[:en]70% of c-store associates don’t like their boss. Just 17% think their manager does an “excellent” job. And an astonishing 38% say their boss is “horrible,” according to a Monster survey.
Imagine how the results at your c-store chain would change if 70% of your associates liked their boss and thought they did a good job!
How do you think that would impact the bottom line?
Experience is nice. But if your employees don’t like your management team and don’t think they do a good job, your managers have put in the time, but they haven’t learned much about effective leadership.
Here’s what to look for when choosing your leaders:
1. Ability to Inspire and Motivate
“When 332,860 bosses, peers and subordinates were asked what leadership skills—regardless of level—were viewed as the most important attributes for a successful leader, the top skill named was the ability to inspire and motivate others.” – Strategic Human Resources Management
Bureaucracy, rules, and control stifle financial growth…and your associate’s desire to do their best.
Your leaders must do everything in their power to create the type of work environment that makes most people want to come to work each day and do their best.
If they have already mastered that and aren’t getting the performance they want out of their associates, then you have to let the associates go.
You can’t force others to do their best. You can only create the framework which allows them to do so…and then get out of their way.
2. Foster Creativity and Innovation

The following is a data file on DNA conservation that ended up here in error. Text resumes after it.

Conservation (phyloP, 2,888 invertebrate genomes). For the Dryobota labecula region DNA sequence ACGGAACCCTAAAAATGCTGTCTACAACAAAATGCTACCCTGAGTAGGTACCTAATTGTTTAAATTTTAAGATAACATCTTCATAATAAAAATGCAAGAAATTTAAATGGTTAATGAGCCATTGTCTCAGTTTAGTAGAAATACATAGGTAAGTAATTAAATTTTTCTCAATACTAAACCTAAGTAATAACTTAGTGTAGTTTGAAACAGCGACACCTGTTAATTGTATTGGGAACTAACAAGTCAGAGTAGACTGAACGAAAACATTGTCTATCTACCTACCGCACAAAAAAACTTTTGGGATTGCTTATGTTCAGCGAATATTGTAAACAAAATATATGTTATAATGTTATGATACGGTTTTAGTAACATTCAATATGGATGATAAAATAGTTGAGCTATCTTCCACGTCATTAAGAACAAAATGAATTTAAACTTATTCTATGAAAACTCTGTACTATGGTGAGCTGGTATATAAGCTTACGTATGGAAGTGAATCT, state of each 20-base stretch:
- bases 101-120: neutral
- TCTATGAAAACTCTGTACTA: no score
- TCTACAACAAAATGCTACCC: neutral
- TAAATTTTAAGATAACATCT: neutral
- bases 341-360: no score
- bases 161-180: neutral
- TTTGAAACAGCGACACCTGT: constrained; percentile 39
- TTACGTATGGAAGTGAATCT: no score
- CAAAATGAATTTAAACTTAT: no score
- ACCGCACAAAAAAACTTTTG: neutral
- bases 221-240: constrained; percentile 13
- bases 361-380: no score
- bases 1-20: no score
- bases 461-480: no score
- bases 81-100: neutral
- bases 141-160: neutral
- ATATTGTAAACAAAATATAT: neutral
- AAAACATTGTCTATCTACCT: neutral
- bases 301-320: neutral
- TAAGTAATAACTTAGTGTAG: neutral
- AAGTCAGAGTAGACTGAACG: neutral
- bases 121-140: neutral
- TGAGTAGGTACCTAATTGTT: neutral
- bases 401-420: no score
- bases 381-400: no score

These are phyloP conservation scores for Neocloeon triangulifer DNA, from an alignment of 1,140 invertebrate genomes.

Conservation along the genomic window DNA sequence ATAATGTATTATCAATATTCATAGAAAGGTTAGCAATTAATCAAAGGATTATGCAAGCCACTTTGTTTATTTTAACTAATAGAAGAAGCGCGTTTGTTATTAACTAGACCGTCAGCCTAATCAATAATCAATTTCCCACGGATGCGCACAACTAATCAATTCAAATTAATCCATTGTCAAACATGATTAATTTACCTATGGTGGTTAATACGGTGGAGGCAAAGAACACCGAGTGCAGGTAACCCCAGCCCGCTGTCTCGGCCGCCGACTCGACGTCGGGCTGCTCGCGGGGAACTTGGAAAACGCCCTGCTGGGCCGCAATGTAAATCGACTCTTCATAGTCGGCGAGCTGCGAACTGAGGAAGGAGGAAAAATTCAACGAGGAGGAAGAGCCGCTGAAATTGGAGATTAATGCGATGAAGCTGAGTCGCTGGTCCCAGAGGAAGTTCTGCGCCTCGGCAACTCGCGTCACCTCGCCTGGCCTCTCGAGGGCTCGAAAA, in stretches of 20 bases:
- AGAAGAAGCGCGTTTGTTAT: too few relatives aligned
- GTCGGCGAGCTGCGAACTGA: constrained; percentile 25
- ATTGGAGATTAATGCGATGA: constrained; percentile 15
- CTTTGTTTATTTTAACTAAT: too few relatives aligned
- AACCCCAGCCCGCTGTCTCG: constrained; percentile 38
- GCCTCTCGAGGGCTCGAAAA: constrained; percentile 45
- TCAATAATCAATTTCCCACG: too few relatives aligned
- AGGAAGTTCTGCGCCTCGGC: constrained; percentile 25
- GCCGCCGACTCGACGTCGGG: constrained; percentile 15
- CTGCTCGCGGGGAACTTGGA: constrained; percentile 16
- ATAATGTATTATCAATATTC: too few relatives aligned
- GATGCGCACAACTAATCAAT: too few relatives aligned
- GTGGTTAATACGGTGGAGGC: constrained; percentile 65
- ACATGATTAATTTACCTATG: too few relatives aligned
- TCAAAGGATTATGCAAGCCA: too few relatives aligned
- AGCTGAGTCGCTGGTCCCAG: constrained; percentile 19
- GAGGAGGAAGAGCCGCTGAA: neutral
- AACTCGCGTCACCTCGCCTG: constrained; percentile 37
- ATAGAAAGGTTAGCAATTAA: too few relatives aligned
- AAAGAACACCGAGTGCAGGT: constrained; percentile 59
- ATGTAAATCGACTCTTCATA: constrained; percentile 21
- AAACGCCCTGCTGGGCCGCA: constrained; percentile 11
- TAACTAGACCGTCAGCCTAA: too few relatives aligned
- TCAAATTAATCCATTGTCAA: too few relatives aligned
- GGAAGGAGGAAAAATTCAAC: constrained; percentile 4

Give your associates the general guidelines of what they must do to succeed in your organization, but let them innovate too.
This helps your store navigate all the sudden shifts in the market.
Great leaders don’t know all the answers themselves.
They understand how to stimulate progress with your associates and take your store to new heights.
Many studies suggest that emotional intelligence, not intellectual intelligence, is actually the key driver of business success.
Corporate Wellness Magazine defines emotional intelligence as the ability to recognize, understand, and manage your own emotions and the emotions of others.
And they continue,”This explains why the most successful people in the workplace are those with high emotional intelligence.”
When your leadership knows where everyone’s at emotionally, they can make decisions that keep everyone happy, engaged, and highly productive.
A humble leader understands they don’t have all the answers and that they can’t do everything themselves.
They accept ideas from others and even seek their help. They give credit to others when they earn it.
In other words, they’re generally likable people who work for the greater good.
Leaders mostly concerned with themselves alienate others and destroy long-term performance.
This is by no means an exhaustive list of all the qualities of great c-store leaders.
But if you can identify these traits in your leaders as you hire them, you will see your performance skyrocket.[:]